Detroit Lions Have the Talent but They Need to Outgrow Their Petulant Nature

Aaron NaglerNFL National Lead WriterMarch 23, 2012

Schwartz needs to get a grip
Schwartz needs to get a gripEzra Shaw/Getty Images

Earlier this week, the Detroit Lions made what is most likely their final major move in free agency by locking up middle linebacker Stephen Tulloch with a five-year deal.

The move puts an exclamation point on a flurry of early offseason moves that have included re-signing left tackle Jeff Backus to a two-year, $10 million deal, extending the contract of receiver Calvin Johnson (making him the highest-paid player in the league and at the same time freeing up $9 million in cap space), as well as freeing up close to another $16 million in cap space for 2012 by restructuring the contracts of quarterback Matthew Stafford, wide receiver Nate Burleson and defensive lineman Ndamukong Suh.

They also made the smart play by not overpaying to retain the services of cornerback Eric Wright, who signed with the Tampa Bay Buccaneers last week.

The Lions wanted to bring Wright back, but only at the right price. Once the Buccaneers decided to overpay for Wright, the Lions were content to bow out, and smartly so.

Mayhew has turned the Lions around
Mayhew has turned the Lions aroundHandout/Getty Images

Lions general manager Martin Mayhew has done an excellent job digging out from the wreckage of the Matt Millen era.

The Lions roster has gone from a league-wide laughing stock to one of the most talented in the NFL.

Now, to take the next step and seriously challenge the Green Bay Packers for supremacy in the NFC North, not to mention leap frog over teams like the Giants, Falcons, 49ers and Saints (though they could possibly be mortally wounded after Goodell’s bounty punishments…) in the NFC, the Lions must do two things better overall—play better in big games and keep their composure in those games—and it starts with Lions head coach Jim Schwartz.

Schwartz is an emotional guy. This is no secret.

Unfortunately, his emotion can manifest itself in ways that are both a benefit and a detriment to his team.

On the positive side, there’s the way obvious connection he has with many of his guys. During the press conference announcing Tulloch’s new deal, came close to crying, saying:

I get a little choked up because I've known Stephen since he was 20 years old. He came in as a fourth-round draft pick and I've seen him (grow). It's like a son, or a neighbor, or a cousin, and you see him develop throughout his career. I couldn't be more proud of this day for him. To see the hard work and the perseverance it's taken him to get to this point. I need to step off this podium before it's too much.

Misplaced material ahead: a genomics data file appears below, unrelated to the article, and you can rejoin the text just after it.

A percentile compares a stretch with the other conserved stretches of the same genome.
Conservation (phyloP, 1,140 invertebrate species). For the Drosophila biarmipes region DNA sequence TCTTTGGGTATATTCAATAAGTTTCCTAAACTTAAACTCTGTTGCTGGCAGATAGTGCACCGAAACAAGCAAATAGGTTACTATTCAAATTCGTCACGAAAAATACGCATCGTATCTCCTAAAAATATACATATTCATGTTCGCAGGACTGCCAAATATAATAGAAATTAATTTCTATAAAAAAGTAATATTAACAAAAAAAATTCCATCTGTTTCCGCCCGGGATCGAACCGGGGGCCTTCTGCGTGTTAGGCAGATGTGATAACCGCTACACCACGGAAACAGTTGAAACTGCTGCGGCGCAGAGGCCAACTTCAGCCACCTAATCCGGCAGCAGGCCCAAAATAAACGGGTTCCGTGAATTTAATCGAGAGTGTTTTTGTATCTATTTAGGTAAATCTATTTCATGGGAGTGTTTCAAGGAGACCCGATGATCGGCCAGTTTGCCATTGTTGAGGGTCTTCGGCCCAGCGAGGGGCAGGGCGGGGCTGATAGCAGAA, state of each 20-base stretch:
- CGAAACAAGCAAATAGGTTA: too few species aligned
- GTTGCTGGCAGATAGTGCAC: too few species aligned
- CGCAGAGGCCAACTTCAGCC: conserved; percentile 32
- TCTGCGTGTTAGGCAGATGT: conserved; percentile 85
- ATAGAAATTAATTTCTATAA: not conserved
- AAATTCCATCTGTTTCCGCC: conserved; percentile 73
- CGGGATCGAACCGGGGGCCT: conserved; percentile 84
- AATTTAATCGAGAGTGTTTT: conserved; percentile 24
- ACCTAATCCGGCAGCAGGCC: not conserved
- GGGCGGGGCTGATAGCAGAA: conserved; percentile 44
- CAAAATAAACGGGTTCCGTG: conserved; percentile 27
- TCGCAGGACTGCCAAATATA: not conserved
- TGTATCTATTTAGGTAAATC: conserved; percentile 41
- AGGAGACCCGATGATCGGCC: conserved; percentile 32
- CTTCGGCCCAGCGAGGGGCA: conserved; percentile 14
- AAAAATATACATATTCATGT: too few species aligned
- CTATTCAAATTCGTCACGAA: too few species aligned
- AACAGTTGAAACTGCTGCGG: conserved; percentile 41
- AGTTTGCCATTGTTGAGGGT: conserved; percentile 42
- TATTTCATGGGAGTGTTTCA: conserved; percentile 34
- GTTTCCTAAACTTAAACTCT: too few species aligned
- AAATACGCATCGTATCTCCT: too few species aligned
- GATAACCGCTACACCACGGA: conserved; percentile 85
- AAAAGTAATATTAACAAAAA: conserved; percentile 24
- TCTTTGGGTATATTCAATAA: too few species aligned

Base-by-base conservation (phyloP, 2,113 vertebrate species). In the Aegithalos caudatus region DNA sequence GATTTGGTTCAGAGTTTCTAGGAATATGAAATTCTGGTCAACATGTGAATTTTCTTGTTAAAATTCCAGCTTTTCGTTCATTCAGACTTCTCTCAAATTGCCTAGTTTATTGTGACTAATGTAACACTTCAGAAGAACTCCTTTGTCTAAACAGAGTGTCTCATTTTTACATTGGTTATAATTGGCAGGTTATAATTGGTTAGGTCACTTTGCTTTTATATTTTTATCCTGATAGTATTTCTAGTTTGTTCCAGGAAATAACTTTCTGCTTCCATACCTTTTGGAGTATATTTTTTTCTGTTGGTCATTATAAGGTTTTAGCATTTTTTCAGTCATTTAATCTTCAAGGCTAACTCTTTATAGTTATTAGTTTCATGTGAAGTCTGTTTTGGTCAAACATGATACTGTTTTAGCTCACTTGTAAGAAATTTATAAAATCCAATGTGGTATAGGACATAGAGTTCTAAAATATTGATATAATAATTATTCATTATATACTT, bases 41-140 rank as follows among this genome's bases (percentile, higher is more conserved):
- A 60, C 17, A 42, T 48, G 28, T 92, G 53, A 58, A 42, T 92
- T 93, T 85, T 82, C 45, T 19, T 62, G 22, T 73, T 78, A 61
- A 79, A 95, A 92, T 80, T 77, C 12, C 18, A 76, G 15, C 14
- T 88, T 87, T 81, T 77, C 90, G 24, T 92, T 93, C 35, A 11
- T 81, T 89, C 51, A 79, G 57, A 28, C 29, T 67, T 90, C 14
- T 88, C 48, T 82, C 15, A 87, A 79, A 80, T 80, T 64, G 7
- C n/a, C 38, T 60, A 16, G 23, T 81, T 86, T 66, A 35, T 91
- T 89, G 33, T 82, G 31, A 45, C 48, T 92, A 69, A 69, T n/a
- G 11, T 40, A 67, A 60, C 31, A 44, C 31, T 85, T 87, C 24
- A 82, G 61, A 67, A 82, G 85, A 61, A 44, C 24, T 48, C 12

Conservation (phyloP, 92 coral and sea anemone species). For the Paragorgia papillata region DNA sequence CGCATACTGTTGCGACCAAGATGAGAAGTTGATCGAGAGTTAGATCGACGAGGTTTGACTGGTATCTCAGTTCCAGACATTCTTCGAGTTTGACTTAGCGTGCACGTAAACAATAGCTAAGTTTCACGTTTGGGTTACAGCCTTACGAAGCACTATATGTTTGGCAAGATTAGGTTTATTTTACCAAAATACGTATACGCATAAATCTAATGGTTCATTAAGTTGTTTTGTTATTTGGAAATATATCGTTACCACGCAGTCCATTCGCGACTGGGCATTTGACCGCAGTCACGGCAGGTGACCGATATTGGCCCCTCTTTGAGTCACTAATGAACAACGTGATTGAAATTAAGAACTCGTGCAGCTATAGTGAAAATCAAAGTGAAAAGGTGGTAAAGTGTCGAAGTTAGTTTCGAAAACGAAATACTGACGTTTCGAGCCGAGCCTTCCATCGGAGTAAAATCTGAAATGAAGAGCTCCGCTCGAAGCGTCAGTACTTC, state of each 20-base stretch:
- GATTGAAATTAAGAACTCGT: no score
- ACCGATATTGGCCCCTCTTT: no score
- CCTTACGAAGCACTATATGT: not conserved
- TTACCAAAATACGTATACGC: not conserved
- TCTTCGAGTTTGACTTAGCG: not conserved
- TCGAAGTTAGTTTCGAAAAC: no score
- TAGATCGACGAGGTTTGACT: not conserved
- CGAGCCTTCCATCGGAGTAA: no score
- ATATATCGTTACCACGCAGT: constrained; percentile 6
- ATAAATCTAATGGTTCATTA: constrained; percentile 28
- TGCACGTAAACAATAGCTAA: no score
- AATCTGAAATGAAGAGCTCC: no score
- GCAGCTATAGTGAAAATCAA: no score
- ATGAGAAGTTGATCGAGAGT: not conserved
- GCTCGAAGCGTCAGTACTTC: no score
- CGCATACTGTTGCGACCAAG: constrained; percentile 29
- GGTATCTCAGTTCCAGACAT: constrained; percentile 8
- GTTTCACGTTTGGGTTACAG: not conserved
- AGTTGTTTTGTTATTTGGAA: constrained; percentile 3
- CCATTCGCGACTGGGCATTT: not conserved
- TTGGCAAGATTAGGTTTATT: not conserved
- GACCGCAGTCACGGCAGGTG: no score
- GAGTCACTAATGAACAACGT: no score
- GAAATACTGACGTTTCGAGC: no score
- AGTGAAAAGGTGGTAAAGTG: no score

You can see the video here. He's clearly the kind of coach players love to play for.

However, as the old adage goes, a team becomes an extension of its coach when they are on the field. The Lions spent the 2011 season on a wild ride, often falling behind only to stage furious comebacks. Many of these resulted in dramatic victories.

Those victories, however, came against the likes of the Vikings, Cowboys and Panthers, all of whom missed the playoffs.

Schwartz’ Lions did not fare so well against playoff teams.

Losses to the Falcons, 49ers, Saints and Packers (twice) all shared at least one similar component. Each of those games featured some kind of meltdown from either Schwartz or one of his players. Obviously the two most famous instances were the post-game handshake between Schwartz and 49ers coach Jim Harbaugh and the Suh stomping incident on Thanksgiving.

Now, I have no problem with a head coach showing some fire.

There’s something to be said for your players seeing how passionate you are about the game and about your team. But Schwartz takes things to an almost comical extreme and it gives tacit permission for his players to do the same.

It would be one thing if Schwartz' outbursts had no effect on the game. But occasionally, that line gets crossed, as it did in the Week 17 matchup with the Packers, a game Detroit wanted to win so as to avoid a trip down to the Superdome, Schwartz was so enraged by an apparent touchdown pass being ruled incomplete—he called a timeout so he could yell at the referee.

Needless to say, the Lions could have used that timeout prior to halftime, but Schwartz found it more important to throw a "hissy-fit."

DETROIT - OCTOBER 16:  Jim Harbaugh head coach of the San Francisco 49ers argues with Jim Schwartz of the Detroit Lions during the NFL game at Ford Field on October 16, 2011 in Detroit, Michigan. The 49ers defeated the Lions 25-19.  (Photo by Leon Halip/G
Leon Halip/Getty Images

That's not to say he doesn't have cause when he flies off the handle at officials or goes after Jim Harbaugh. The officials screw things up. Harbaugh can be a jerk. But he simply must find a way to control himself better in the heat of the moment.

This Lions team has all the talent in the world. Yes, their secondary is still a weak-point. But they have the most important pieces for success in the modern game—a quarterback and a pass rush. 

If Schwartz can get a handle on his volatile temper and set a better example for his team in pressure situations, the Lions should be better equipped to handle adversity and be able to keep their emotions in check when things start to go against them.

Pull out a few of the types of games against elite competition that got away from them last year and the Lions have an excellent chance at challenging not only the Packers, but the entire NFC and making it to Super Bowl XLVII.